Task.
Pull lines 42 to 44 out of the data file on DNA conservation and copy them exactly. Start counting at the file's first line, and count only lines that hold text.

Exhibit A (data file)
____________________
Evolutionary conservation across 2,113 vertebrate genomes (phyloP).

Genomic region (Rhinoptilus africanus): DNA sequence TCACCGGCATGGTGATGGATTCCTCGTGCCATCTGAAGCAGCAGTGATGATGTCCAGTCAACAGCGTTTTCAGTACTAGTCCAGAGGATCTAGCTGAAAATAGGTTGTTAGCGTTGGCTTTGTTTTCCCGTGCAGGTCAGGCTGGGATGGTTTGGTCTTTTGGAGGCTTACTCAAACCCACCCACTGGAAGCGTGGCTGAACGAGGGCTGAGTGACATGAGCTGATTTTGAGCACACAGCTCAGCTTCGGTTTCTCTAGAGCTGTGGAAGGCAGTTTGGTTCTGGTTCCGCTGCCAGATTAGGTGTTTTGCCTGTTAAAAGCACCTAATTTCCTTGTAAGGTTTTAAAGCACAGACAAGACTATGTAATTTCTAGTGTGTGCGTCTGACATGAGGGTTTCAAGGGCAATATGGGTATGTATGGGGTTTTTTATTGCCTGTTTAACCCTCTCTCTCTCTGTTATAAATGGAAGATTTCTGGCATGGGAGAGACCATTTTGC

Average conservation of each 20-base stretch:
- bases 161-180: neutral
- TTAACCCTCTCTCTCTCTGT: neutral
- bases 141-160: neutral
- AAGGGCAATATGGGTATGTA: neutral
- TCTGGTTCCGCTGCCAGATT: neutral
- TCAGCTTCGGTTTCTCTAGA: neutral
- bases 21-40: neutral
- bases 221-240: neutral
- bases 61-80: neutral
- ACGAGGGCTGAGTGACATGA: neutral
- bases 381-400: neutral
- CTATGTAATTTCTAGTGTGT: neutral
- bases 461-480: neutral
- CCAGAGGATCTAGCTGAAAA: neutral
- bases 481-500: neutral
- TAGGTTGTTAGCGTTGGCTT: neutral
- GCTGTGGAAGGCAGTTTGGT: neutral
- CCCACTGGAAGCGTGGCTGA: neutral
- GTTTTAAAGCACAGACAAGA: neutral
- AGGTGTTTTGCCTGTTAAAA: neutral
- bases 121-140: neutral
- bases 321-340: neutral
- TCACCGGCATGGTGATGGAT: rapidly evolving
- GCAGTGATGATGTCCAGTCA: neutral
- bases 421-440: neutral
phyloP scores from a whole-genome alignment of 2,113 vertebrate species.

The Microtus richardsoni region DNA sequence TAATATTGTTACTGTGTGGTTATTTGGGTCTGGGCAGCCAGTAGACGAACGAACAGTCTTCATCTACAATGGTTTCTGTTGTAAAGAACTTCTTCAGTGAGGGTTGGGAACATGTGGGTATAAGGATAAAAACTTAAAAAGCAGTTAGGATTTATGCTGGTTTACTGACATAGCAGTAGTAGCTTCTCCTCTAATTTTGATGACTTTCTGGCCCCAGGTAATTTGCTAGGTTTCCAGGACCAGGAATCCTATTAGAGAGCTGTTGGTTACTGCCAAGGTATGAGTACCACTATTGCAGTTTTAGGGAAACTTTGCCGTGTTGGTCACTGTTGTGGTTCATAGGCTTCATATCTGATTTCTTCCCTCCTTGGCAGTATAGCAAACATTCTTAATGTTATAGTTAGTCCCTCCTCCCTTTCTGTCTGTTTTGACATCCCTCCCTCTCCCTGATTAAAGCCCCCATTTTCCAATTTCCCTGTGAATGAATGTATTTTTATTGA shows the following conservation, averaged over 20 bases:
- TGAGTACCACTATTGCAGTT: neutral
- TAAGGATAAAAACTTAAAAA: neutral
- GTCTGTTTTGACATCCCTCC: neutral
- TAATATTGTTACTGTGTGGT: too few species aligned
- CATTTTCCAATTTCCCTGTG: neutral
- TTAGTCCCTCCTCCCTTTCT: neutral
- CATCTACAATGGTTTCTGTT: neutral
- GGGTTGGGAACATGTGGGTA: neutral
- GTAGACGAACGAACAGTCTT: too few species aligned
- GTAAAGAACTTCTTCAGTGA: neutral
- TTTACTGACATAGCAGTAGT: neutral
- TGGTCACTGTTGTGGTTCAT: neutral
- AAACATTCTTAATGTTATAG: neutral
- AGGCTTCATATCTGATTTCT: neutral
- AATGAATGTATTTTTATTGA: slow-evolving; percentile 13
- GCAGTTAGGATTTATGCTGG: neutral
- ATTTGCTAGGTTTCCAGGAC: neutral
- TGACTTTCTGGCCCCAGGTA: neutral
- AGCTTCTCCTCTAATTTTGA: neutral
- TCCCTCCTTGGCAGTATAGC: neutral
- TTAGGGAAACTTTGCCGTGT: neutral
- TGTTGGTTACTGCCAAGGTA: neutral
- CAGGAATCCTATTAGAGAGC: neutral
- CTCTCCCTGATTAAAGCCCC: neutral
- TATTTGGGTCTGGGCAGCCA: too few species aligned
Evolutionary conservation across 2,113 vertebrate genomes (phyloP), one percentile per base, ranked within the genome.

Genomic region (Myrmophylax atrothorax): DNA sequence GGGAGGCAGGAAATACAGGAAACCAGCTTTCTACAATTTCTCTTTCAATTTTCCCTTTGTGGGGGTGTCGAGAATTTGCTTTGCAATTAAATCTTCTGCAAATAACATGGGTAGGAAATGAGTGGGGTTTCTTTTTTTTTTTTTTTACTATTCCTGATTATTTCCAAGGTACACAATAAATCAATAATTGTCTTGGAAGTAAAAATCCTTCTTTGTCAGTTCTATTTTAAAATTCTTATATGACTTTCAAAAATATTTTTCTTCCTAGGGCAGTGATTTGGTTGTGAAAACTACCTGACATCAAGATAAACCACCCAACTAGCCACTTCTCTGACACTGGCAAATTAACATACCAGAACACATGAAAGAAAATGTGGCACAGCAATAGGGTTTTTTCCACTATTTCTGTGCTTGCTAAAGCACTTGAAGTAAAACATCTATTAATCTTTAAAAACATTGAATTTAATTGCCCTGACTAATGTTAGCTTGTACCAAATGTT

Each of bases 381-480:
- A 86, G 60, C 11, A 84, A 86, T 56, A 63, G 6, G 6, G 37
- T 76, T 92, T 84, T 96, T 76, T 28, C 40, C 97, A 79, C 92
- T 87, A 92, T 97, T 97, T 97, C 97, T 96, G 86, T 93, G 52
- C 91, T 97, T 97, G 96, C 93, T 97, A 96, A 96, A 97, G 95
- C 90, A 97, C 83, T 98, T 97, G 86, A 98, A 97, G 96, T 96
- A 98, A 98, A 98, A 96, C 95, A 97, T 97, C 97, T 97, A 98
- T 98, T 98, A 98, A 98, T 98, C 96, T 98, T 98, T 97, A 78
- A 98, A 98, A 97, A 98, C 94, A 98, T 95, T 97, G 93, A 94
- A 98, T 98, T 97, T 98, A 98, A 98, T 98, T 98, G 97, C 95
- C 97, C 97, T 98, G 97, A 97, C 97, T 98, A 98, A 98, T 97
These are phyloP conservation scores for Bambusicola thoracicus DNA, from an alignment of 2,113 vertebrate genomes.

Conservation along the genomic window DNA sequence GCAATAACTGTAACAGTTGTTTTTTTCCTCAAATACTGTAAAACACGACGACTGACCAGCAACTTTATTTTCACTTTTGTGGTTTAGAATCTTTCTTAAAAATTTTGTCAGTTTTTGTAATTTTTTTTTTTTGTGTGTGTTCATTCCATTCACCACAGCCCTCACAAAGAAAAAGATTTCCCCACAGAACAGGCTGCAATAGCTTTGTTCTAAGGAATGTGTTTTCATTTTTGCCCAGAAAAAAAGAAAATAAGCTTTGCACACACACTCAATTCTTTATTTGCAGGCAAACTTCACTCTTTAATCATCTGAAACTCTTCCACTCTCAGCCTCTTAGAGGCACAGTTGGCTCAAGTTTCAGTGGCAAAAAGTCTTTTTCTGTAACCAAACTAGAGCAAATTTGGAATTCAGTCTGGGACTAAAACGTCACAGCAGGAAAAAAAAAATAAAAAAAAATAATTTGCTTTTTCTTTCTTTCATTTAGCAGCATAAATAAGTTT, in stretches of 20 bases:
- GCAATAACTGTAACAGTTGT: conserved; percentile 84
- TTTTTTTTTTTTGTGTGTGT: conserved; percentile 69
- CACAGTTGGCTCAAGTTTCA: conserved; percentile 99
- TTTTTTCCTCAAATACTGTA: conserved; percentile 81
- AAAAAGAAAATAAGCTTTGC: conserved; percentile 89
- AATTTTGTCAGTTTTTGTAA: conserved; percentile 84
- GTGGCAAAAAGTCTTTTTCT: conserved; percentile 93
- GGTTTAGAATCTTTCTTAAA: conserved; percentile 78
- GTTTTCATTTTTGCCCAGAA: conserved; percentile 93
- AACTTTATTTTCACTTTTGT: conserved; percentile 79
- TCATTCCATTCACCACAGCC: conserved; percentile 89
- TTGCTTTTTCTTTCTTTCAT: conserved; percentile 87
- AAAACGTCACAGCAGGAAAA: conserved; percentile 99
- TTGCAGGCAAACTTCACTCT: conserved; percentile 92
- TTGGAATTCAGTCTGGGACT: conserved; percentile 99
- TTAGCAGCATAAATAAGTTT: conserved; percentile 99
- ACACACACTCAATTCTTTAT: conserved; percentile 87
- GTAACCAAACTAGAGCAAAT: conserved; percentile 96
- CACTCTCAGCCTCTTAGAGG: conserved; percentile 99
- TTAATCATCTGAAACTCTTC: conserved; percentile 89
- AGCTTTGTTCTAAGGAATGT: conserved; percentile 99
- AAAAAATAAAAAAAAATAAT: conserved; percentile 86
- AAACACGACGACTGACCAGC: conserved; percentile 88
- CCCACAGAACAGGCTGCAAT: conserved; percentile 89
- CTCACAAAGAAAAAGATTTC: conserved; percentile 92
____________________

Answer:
- TGGTCACTGTTGTGGTTCAT: neutral
- AAACATTCTTAATGTTATAG: neutral
- AGGCTTCATATCTGATTTCT: neutral